“He is highly knowledgeable and always able to come up with feasible solutions,” Lee said. “We need good Cooperative Extension urban IPM advisors like Siavash who could provide good advice and bring solutions to the stakeholders, be they homeowners or pest management professionals.”
Taravati said community members need to maintain their vigilance and urges them to download and share the FST flyer that includes identification tips and contact information. He said they are always free to e-mail him with their concerns and photos of suspected FST – not only to help stop the spread of the pest but to expand scientific understanding.
“This termite is so new to California – even for us, as researchers. Despite being in La Mesa since the 1990s, it wasn't until 2020 when these termites were detected in other places, including Riverside and Los Angeles counties,” Taravati explained. “All of us need to learn more about this pest and closely monitor the behavior of this pest.”/h3>/h3>/h3>/h3>
A celebration of culture and diversity in honor of Black History Month
Agriculture makes up over 85% of Ethiopia's workforce and the journey into the field is not for the faint of heart, according to Oli Bachie, UC Cooperative Extension director for San Diego and Imperial counties. In addition to managing the research and program teams in these regions, Bachie provides research-based technical and educational assistance to producers, growers, farm operators and pest control advisors in agronomy and weed management
Bachie was born to two farmers of the Oromo ethnic group in Ethiopia. As the oldest of 12, his training to become a farmer was the most comprehensive and rigorous since he would set an example for his siblings to follow. At the age of six, Bachie was given his first test of responsibility: raising chickens in the backyard.
“Chickens is what everyone starts off with as a child,” Bachie said. “We then grow into specialization as we age, but it starts with raising chickens.”
Eventually, Bachie's parents sold the chickens on his behalf and used the money to purchase goats. When he mastered goat herding, Bachie worked his way up to managing oxen and farming.
“If you have a lot of oxen, you can do more for longer periods of time during the day,” he said. “You can start early in the morning with a few, then switch them out so they can break. That way you don't tire all your oxen out and the work will still go on.”
While Bachie's exposure to agriculture was inevitable, it required sacrifice.
In Ethiopia, if you are serious about a career in agriculture, high school is where you first make it evident. Because high schools were scarce and far away, academic performance was used as an indication of whether you were worth investing more time and resources into.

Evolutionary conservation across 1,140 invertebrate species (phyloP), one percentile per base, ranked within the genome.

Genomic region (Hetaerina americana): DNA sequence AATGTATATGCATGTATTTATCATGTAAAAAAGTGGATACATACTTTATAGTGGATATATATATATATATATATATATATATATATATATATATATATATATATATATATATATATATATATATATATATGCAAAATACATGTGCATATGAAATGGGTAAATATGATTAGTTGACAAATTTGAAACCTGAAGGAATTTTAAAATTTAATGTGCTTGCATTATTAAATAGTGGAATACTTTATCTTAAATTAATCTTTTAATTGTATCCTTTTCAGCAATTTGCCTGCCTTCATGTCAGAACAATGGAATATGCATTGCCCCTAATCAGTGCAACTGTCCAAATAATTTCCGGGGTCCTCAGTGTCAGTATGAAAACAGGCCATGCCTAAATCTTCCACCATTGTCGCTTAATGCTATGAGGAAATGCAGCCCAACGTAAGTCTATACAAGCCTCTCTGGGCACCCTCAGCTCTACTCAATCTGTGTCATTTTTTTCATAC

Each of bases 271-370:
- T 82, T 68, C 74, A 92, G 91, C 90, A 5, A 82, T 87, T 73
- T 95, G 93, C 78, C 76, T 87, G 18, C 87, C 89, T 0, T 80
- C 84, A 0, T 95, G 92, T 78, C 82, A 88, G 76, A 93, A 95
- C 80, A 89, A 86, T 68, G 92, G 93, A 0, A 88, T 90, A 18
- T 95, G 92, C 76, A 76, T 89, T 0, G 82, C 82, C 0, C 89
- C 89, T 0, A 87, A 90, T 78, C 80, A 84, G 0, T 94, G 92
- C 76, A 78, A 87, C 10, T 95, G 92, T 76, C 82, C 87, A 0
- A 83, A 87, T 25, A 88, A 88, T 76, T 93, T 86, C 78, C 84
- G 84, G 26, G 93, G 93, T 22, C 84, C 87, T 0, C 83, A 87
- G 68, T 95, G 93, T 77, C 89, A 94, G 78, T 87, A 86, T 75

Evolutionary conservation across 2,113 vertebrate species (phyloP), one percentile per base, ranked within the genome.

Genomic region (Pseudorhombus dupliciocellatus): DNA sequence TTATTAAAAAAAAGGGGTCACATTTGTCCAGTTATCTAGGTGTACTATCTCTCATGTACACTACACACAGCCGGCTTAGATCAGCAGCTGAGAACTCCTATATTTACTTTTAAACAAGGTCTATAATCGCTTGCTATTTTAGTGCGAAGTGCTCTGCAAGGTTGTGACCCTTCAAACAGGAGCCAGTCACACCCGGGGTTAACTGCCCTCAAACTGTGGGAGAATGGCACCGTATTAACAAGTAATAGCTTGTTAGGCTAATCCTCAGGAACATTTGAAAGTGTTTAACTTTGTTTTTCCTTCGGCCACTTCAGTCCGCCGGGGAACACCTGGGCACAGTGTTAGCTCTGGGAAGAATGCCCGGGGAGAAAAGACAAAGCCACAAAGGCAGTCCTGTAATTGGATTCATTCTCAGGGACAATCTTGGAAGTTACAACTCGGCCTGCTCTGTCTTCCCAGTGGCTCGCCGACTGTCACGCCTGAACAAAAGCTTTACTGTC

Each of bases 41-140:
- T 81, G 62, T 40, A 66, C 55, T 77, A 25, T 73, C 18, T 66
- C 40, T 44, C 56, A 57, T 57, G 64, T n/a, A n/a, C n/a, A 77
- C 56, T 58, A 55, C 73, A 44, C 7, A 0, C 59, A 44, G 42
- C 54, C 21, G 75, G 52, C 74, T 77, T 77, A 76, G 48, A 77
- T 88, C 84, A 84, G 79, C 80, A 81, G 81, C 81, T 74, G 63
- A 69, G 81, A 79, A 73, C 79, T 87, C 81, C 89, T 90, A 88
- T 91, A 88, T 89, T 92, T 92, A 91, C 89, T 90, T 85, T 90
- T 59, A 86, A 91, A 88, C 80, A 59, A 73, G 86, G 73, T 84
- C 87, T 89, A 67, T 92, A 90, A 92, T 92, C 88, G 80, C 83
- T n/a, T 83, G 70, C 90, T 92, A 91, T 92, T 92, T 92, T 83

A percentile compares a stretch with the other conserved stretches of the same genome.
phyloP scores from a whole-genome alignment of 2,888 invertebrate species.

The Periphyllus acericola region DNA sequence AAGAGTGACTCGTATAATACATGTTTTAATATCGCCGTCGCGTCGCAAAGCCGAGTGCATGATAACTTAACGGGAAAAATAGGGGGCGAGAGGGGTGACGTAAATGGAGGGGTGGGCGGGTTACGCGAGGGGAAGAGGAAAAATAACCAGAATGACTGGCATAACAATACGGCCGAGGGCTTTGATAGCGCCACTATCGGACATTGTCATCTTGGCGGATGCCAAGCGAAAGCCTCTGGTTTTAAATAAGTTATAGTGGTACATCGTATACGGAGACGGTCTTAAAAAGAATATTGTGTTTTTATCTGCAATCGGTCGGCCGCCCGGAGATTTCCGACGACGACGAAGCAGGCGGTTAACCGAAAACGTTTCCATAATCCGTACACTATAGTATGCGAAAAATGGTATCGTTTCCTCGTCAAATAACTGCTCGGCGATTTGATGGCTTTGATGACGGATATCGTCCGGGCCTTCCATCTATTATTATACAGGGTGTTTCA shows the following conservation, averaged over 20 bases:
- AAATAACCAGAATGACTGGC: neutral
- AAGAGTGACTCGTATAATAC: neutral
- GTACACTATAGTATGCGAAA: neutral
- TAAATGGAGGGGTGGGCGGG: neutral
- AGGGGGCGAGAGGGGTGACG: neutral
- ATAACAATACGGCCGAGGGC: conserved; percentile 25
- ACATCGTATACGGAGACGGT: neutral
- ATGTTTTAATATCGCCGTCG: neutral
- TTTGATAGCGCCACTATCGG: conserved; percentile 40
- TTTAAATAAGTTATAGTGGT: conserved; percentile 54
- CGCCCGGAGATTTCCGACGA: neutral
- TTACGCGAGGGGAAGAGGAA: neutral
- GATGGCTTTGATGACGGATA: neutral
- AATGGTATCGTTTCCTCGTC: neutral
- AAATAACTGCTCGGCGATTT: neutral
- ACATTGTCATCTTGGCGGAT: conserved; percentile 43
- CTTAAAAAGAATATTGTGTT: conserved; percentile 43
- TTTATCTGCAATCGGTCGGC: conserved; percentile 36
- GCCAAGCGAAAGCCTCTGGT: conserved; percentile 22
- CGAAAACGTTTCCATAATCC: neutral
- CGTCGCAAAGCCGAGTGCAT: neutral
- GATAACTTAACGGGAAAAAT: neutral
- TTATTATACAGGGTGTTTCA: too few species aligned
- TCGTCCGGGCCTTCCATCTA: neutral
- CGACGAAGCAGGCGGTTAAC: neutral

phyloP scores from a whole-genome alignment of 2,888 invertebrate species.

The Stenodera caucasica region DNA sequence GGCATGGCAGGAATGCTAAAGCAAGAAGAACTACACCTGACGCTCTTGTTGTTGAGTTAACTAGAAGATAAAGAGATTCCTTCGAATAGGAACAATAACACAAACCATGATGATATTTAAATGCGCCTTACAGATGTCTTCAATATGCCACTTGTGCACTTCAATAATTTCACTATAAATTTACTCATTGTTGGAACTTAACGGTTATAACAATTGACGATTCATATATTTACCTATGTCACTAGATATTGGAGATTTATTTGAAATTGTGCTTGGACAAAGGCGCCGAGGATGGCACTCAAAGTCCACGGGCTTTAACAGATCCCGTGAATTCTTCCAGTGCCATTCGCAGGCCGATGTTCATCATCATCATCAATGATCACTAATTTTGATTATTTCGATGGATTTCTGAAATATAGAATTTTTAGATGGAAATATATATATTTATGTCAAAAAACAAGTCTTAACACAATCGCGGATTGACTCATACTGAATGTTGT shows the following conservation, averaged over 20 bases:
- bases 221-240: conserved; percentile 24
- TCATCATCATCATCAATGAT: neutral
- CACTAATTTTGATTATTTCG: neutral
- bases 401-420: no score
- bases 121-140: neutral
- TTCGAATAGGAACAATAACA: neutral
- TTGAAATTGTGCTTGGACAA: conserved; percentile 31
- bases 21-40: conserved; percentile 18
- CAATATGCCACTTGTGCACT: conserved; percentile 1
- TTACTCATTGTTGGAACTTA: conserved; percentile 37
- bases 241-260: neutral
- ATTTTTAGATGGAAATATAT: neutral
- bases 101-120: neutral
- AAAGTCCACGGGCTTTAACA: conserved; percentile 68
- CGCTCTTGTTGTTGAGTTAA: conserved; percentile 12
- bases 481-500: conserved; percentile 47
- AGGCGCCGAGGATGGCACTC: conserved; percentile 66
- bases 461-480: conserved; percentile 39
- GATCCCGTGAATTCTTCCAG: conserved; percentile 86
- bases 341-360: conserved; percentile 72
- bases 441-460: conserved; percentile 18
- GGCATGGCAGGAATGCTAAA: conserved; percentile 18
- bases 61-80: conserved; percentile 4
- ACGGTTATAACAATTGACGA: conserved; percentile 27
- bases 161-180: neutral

For Bachie, the nearest high school was a long way from home. “It was maybe as far as San Diego to Los Angeles,” he said.
Among thousands of high school students, Bachie was one of very few to be admitted to Addis Ababa University, the only university in Ethiopia at the time, where he earned a bachelor's degree in plant sciences.
When reminiscing about his childhood, Bachie couldn't help but acknowledge how special his homeland is to him. He described its rugged terrain but lush vegetation. He acknowledged the lack of transportation including paved roads in his area, and how traveling by foot prepared him for the experiences he has endured over the years.
“You ever see those skinny Ethiopians winning the Olympics as runners?” he asked. “Do you know why they win? Because they are prepared. You know why? Because they run for a living!”
In Ethiopia, most schools are located far away from residential communities, forcing students to run to and from school if they want to get there on time. “When I was younger, the nearest elementary school was a two-hour walk away,” said Bachie. “Running is connected to survival, and everyone runs.”
Oromo communities truly embody the saying, “it takes a village to raise a child” – another aspect of Bachie's culture and upbringing that makes him proud. “Children belong to the community,” he said. “There is no hurting of children. Anyone who passes or sees a child will take care of them, will take them back to their house, or they will feed them.”
The values he grew up with like education, independence and discipline, have made it possible for Bachie to work in additional fields like computer network administrations and forestry, and in places like the Philippines and Canada. Eventually, he made his way to the United States and earned a doctorate degree in biological sciences from UC Riverside.
When asked about his experience as an African man working in agriculture in California compared to Ethiopia, Bachie acknowledged the everyday struggles that come with being Black in America, like navigating unwelcoming or unpleasant assumptions and biases of who he is based on his skin color.
“I remember when I was a professor, a student asked me if I was qualified to teach the class,” said Bachie. “I responded to the student and asked, ‘Are you qualified to be my student?'”
Since it was the first class of the year, Bachie said that he did not understand what prompted the student to ask such a question. If it was his physical appearance, he wanted the student to know that skin color does not correlate with qualification.
“It's frustrating,” he said. “But what they think about me has more to do with them than it does me.”
Today, Bachie continues to help growers improve crop productivity and yield with minimal impact to the environment. He is also focused on opportunities for innovation in Southern California. Last October, the City of Escondido proclaimed October 21 as “Dr. Oli G. Bachie Day” in recognition of his vision to explore the future of agriculture and technology.
Bachie wholeheartedly believes that growing up in Oromia, Ethiopia prepared him for the leadership role he now has, and he hopes that his story is an example of how strength will take you farther than you can ever imagine./span>/h3>